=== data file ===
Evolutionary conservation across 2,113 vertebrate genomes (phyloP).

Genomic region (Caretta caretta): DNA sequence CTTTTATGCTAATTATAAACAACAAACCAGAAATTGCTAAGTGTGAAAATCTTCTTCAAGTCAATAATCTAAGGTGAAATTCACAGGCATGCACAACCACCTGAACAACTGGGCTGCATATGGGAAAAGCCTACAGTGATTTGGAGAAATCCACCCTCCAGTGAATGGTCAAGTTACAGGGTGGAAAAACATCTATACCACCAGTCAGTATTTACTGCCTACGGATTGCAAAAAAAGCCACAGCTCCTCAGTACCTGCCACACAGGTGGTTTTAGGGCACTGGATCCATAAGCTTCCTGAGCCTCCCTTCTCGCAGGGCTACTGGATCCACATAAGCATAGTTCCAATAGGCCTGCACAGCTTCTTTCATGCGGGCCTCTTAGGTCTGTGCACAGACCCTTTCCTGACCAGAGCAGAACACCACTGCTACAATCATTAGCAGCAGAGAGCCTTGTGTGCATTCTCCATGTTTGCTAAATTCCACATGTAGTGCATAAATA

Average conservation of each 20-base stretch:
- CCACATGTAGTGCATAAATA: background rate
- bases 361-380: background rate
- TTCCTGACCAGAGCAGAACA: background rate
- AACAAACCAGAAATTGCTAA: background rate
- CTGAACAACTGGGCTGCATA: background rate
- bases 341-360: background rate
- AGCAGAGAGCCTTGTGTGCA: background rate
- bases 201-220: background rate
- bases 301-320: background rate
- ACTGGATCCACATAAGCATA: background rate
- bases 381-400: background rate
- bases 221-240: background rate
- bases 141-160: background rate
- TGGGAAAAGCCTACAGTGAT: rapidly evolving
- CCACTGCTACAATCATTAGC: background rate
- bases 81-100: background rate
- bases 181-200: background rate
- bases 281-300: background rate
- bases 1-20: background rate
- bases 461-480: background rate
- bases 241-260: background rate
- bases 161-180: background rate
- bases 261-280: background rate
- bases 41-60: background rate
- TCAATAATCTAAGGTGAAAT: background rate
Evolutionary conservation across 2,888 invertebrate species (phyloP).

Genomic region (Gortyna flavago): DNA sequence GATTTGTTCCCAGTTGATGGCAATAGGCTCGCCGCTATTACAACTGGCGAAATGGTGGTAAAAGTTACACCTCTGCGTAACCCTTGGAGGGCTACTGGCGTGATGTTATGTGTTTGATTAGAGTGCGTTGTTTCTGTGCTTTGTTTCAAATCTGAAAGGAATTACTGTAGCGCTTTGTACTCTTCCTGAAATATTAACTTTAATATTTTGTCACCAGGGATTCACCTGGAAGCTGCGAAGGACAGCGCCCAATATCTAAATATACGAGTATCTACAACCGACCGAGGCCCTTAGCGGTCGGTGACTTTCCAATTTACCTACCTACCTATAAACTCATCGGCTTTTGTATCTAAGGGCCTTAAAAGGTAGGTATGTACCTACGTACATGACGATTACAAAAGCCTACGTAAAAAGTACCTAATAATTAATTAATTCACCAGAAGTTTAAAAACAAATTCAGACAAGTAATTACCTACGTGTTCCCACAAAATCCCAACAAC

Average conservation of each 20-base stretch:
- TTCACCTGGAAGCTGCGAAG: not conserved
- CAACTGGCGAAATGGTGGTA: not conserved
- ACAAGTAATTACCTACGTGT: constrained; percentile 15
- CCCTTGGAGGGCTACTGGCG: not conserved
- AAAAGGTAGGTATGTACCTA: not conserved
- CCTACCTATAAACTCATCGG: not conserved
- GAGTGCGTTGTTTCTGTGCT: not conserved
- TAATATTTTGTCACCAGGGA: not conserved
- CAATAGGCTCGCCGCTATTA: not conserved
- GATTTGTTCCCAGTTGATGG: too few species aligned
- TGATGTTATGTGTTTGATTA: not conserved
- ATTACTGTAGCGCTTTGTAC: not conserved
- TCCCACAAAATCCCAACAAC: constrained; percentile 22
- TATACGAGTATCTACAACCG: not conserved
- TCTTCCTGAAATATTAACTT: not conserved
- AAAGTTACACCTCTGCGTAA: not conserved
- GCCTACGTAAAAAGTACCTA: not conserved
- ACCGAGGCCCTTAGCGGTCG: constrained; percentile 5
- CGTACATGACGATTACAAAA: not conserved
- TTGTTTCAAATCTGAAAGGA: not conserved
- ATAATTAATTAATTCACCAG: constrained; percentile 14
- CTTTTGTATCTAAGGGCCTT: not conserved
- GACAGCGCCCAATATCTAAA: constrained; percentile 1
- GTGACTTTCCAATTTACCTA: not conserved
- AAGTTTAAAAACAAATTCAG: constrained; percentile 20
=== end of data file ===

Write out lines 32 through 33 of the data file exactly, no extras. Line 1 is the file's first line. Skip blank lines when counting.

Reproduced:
- TTCACCTGGAAGCTGCGAAG: not conserved
- CAACTGGCGAAATGGTGGTA: not conserved